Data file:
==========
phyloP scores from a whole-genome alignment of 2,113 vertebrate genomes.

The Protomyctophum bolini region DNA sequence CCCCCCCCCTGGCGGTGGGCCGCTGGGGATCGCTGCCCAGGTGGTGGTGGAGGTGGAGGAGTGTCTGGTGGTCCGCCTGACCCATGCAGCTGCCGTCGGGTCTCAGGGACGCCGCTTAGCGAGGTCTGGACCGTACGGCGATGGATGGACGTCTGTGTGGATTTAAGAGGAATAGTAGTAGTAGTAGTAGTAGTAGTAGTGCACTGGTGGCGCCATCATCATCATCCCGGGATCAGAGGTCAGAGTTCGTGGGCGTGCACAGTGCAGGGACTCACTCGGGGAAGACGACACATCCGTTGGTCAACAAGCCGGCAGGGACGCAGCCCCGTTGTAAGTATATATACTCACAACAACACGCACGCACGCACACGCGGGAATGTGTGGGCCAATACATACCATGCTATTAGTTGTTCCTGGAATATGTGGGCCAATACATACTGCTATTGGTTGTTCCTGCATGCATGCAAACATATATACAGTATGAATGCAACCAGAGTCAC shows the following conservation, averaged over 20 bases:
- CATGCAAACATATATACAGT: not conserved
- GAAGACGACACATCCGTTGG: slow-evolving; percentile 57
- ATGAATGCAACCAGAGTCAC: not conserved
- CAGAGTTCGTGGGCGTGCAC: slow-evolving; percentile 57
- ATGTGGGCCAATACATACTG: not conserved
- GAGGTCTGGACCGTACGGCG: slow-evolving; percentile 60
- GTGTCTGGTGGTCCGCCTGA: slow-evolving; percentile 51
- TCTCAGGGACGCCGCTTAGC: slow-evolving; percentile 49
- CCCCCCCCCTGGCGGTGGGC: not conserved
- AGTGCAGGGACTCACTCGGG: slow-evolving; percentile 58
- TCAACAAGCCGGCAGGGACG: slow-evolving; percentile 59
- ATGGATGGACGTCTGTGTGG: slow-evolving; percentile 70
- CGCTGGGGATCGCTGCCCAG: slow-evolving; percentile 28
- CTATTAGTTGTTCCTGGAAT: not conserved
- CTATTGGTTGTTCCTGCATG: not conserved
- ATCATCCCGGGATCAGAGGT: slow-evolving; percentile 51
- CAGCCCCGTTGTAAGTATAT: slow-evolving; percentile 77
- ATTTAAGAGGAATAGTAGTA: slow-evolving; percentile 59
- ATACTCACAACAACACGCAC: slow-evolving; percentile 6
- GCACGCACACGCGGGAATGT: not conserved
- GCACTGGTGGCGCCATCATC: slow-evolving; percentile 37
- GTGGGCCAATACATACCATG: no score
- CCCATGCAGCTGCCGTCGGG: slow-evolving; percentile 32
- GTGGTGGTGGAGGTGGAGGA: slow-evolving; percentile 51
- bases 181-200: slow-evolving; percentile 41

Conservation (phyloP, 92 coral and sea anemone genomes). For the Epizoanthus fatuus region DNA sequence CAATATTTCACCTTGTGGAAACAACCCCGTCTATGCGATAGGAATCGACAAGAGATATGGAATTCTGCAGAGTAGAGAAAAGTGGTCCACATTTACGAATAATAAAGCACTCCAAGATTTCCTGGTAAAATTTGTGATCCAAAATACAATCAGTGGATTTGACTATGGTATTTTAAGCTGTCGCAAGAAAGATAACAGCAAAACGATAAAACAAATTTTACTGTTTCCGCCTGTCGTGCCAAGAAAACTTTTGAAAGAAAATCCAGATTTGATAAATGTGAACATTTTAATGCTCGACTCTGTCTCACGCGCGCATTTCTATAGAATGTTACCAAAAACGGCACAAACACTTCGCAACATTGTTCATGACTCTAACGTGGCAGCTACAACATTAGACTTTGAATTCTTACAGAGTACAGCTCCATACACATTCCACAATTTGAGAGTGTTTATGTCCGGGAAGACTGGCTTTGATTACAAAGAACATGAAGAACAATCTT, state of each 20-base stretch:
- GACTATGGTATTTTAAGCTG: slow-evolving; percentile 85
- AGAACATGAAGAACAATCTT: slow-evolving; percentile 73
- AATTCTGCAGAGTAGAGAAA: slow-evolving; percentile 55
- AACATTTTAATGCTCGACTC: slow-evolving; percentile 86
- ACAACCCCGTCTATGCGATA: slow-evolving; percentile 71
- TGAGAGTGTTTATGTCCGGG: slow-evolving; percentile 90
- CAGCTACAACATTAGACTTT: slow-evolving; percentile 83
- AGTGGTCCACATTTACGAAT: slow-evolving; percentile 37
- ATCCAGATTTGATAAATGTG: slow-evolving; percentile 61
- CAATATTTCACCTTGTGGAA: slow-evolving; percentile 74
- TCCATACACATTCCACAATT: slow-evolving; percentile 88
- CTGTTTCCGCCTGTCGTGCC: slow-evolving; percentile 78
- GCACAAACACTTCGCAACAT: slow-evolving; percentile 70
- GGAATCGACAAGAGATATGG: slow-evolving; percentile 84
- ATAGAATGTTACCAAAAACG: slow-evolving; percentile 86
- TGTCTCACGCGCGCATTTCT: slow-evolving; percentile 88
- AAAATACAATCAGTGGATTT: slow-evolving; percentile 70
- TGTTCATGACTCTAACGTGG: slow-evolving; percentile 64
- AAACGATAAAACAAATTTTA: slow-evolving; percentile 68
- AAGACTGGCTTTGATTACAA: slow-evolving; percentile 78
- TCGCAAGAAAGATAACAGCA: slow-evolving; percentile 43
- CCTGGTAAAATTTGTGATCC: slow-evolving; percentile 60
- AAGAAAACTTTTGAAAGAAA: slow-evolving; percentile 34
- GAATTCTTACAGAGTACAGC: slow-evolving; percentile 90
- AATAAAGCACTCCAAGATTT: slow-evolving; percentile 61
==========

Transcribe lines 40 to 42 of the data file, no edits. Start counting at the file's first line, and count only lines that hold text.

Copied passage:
- CTGTTTCCGCCTGTCGTGCC: slow-evolving; percentile 78
- GCACAAACACTTCGCAACAT: slow-evolving; percentile 70
- GGAATCGACAAGAGATATGG: slow-evolving; percentile 84